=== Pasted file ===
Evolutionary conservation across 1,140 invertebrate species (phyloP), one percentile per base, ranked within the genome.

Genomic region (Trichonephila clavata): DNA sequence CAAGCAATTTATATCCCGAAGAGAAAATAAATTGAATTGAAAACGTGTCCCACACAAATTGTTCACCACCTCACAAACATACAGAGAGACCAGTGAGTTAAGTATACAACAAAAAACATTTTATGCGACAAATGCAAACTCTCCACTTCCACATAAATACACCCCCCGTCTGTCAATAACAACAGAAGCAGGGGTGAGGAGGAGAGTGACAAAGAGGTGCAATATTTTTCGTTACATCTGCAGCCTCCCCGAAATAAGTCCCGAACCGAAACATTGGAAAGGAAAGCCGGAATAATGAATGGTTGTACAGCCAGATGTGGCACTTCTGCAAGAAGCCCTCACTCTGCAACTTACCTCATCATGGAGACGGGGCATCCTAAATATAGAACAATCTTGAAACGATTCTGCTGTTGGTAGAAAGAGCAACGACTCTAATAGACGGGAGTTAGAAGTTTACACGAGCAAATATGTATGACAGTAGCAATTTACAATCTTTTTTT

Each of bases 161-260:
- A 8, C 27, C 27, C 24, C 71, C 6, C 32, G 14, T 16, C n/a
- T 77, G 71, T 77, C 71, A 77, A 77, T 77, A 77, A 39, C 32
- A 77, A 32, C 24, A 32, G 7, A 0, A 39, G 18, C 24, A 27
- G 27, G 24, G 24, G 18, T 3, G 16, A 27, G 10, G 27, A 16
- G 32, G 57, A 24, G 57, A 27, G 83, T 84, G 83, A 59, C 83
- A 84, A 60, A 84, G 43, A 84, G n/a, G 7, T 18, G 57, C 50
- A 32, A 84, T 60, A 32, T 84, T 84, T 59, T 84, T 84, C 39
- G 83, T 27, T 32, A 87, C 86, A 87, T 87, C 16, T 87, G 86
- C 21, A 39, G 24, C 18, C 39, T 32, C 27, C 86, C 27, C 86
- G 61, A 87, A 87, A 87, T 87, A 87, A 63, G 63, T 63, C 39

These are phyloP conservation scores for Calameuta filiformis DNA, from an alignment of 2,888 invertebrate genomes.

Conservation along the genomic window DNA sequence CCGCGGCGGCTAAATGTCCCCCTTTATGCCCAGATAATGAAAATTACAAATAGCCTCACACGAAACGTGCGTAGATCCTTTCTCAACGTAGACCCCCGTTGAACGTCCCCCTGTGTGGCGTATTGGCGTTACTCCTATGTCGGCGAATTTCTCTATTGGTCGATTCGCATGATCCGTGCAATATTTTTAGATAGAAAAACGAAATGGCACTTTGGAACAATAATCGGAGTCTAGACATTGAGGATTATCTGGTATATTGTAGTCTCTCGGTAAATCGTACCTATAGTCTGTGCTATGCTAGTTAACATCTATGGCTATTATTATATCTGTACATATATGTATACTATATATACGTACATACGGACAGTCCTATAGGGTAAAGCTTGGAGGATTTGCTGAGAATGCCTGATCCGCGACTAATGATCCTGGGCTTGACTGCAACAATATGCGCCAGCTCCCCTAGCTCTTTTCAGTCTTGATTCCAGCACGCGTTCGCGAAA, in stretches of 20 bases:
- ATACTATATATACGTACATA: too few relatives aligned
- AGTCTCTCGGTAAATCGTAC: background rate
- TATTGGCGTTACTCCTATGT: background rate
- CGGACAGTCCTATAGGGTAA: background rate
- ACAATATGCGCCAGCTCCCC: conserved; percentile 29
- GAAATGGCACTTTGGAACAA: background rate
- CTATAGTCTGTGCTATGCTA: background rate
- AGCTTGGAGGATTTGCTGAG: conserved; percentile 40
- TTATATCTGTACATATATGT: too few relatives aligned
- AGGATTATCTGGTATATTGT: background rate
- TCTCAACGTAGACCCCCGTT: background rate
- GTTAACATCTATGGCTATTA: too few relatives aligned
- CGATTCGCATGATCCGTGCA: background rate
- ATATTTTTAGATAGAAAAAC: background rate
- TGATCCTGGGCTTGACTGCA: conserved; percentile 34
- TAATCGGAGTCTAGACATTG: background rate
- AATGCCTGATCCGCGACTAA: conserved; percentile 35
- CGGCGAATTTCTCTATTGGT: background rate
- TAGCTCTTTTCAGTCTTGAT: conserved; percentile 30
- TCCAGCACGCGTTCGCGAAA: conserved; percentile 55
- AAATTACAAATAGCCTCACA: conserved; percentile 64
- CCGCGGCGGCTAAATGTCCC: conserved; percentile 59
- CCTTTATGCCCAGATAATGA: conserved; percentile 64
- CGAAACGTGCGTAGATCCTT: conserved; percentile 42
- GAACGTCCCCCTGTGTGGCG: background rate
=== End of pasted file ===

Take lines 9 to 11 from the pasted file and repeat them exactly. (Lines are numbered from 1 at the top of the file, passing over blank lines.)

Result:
- A 84, A 60, A 84, G 43, A 84, G n/a, G 7, T 18, G 57, C 50
- A 32, A 84, T 60, A 32, T 84, T 84, T 59, T 84, T 84, C 39
- G 83, T 27, T 32, A 87, C 86, A 87, T 87, C 16, T 87, G 86